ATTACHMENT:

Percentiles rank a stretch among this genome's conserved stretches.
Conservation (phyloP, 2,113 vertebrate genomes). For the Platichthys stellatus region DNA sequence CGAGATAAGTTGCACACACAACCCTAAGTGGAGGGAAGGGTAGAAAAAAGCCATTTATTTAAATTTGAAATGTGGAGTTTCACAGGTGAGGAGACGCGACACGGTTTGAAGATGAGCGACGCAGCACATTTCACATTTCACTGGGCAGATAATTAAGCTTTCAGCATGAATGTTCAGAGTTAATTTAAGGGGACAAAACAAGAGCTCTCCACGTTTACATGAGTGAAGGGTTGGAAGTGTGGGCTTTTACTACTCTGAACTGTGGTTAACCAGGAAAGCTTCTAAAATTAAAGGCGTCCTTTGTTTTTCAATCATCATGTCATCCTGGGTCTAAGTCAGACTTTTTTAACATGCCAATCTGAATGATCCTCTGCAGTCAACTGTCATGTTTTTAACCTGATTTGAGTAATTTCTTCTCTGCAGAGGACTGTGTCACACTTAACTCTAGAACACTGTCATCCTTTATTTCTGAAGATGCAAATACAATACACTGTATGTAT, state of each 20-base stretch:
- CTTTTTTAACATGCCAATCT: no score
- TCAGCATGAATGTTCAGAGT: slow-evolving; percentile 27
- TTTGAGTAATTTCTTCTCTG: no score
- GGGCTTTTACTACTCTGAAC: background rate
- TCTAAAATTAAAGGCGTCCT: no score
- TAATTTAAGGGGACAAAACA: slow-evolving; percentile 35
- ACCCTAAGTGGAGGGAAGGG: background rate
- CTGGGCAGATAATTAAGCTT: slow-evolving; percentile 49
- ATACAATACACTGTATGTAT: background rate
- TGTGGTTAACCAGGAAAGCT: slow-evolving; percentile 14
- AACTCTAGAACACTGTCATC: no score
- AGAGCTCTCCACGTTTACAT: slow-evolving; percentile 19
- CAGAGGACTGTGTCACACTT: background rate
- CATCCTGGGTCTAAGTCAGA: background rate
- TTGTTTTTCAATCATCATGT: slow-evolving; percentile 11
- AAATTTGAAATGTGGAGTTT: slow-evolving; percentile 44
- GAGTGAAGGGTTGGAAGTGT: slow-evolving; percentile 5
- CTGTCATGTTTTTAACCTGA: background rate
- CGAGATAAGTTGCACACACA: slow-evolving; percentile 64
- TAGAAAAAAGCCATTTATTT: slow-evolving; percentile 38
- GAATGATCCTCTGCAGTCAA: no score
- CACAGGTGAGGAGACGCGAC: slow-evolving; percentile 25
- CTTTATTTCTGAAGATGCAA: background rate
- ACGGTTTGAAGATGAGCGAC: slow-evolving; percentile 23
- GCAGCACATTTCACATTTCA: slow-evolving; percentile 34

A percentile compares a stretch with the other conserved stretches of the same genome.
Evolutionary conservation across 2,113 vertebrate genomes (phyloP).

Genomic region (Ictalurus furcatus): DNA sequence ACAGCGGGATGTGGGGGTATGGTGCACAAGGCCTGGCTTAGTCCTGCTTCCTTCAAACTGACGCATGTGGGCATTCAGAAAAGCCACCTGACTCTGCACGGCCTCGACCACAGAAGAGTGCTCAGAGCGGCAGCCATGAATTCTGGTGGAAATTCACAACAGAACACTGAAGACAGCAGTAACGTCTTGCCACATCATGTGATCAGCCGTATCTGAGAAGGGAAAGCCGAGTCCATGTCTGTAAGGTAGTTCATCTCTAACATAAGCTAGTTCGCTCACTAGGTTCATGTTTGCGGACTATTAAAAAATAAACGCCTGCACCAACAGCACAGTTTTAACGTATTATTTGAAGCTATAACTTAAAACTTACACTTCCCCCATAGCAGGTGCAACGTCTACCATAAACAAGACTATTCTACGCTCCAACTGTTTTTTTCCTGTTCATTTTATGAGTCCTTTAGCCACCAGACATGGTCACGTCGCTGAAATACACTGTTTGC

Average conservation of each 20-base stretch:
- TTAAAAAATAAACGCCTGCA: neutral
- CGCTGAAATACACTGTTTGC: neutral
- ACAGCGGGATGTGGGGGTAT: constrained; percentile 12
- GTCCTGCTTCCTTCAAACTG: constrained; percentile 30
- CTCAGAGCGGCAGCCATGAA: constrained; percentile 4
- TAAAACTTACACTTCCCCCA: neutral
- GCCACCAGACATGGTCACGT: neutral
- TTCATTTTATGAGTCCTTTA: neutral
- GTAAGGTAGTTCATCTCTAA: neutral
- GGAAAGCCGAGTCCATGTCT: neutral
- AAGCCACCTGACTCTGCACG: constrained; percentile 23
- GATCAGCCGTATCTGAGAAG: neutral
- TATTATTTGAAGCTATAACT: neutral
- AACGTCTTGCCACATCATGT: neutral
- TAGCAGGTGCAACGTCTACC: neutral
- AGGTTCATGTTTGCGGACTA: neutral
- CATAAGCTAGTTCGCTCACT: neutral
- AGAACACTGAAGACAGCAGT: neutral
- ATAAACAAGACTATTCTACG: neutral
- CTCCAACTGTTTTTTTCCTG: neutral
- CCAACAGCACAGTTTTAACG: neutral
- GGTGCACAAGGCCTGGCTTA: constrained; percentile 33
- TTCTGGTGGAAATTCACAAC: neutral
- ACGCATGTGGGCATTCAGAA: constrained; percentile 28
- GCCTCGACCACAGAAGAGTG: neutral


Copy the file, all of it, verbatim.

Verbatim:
Percentiles rank a stretch among this genome's conserved stretches.
Conservation (phyloP, 2,113 vertebrate genomes). For the Platichthys stellatus region DNA sequence CGAGATAAGTTGCACACACAACCCTAAGTGGAGGGAAGGGTAGAAAAAAGCCATTTATTTAAATTTGAAATGTGGAGTTTCACAGGTGAGGAGACGCGACACGGTTTGAAGATGAGCGACGCAGCACATTTCACATTTCACTGGGCAGATAATTAAGCTTTCAGCATGAATGTTCAGAGTTAATTTAAGGGGACAAAACAAGAGCTCTCCACGTTTACATGAGTGAAGGGTTGGAAGTGTGGGCTTTTACTACTCTGAACTGTGGTTAACCAGGAAAGCTTCTAAAATTAAAGGCGTCCTTTGTTTTTCAATCATCATGTCATCCTGGGTCTAAGTCAGACTTTTTTAACATGCCAATCTGAATGATCCTCTGCAGTCAACTGTCATGTTTTTAACCTGATTTGAGTAATTTCTTCTCTGCAGAGGACTGTGTCACACTTAACTCTAGAACACTGTCATCCTTTATTTCTGAAGATGCAAATACAATACACTGTATGTAT, state of each 20-base stretch:
- CTTTTTTAACATGCCAATCT: no score
- TCAGCATGAATGTTCAGAGT: slow-evolving; percentile 27
- TTTGAGTAATTTCTTCTCTG: no score
- GGGCTTTTACTACTCTGAAC: background rate
- TCTAAAATTAAAGGCGTCCT: no score
- TAATTTAAGGGGACAAAACA: slow-evolving; percentile 35
- ACCCTAAGTGGAGGGAAGGG: background rate
- CTGGGCAGATAATTAAGCTT: slow-evolving; percentile 49
- ATACAATACACTGTATGTAT: background rate
- TGTGGTTAACCAGGAAAGCT: slow-evolving; percentile 14
- AACTCTAGAACACTGTCATC: no score
- AGAGCTCTCCACGTTTACAT: slow-evolving; percentile 19
- CAGAGGACTGTGTCACACTT: background rate
- CATCCTGGGTCTAAGTCAGA: background rate
- TTGTTTTTCAATCATCATGT: slow-evolving; percentile 11
- AAATTTGAAATGTGGAGTTT: slow-evolving; percentile 44
- GAGTGAAGGGTTGGAAGTGT: slow-evolving; percentile 5
- CTGTCATGTTTTTAACCTGA: background rate
- CGAGATAAGTTGCACACACA: slow-evolving; percentile 64
- TAGAAAAAAGCCATTTATTT: slow-evolving; percentile 38
- GAATGATCCTCTGCAGTCAA: no score
- CACAGGTGAGGAGACGCGAC: slow-evolving; percentile 25
- CTTTATTTCTGAAGATGCAA: background rate
- ACGGTTTGAAGATGAGCGAC: slow-evolving; percentile 23
- GCAGCACATTTCACATTTCA: slow-evolving; percentile 34

A percentile compares a stretch with the other conserved stretches of the same genome.
Evolutionary conservation across 2,113 vertebrate genomes (phyloP).

Genomic region (Ictalurus furcatus): DNA sequence ACAGCGGGATGTGGGGGTATGGTGCACAAGGCCTGGCTTAGTCCTGCTTCCTTCAAACTGACGCATGTGGGCATTCAGAAAAGCCACCTGACTCTGCACGGCCTCGACCACAGAAGAGTGCTCAGAGCGGCAGCCATGAATTCTGGTGGAAATTCACAACAGAACACTGAAGACAGCAGTAACGTCTTGCCACATCATGTGATCAGCCGTATCTGAGAAGGGAAAGCCGAGTCCATGTCTGTAAGGTAGTTCATCTCTAACATAAGCTAGTTCGCTCACTAGGTTCATGTTTGCGGACTATTAAAAAATAAACGCCTGCACCAACAGCACAGTTTTAACGTATTATTTGAAGCTATAACTTAAAACTTACACTTCCCCCATAGCAGGTGCAACGTCTACCATAAACAAGACTATTCTACGCTCCAACTGTTTTTTTCCTGTTCATTTTATGAGTCCTTTAGCCACCAGACATGGTCACGTCGCTGAAATACACTGTTTGC

Average conservation of each 20-base stretch:
- TTAAAAAATAAACGCCTGCA: neutral
- CGCTGAAATACACTGTTTGC: neutral
- ACAGCGGGATGTGGGGGTAT: constrained; percentile 12
- GTCCTGCTTCCTTCAAACTG: constrained; percentile 30
- CTCAGAGCGGCAGCCATGAA: constrained; percentile 4
- TAAAACTTACACTTCCCCCA: neutral
- GCCACCAGACATGGTCACGT: neutral
- TTCATTTTATGAGTCCTTTA: neutral
- GTAAGGTAGTTCATCTCTAA: neutral
- GGAAAGCCGAGTCCATGTCT: neutral
- AAGCCACCTGACTCTGCACG: constrained; percentile 23
- GATCAGCCGTATCTGAGAAG: neutral
- TATTATTTGAAGCTATAACT: neutral
- AACGTCTTGCCACATCATGT: neutral
- TAGCAGGTGCAACGTCTACC: neutral
- AGGTTCATGTTTGCGGACTA: neutral
- CATAAGCTAGTTCGCTCACT: neutral
- AGAACACTGAAGACAGCAGT: neutral
- ATAAACAAGACTATTCTACG: neutral
- CTCCAACTGTTTTTTTCCTG: neutral
- CCAACAGCACAGTTTTAACG: neutral
- GGTGCACAAGGCCTGGCTTA: constrained; percentile 33
- TTCTGGTGGAAATTCACAAC: neutral
- ACGCATGTGGGCATTCAGAA: constrained; percentile 28
- GCCTCGACCACAGAAGAGTG: neutral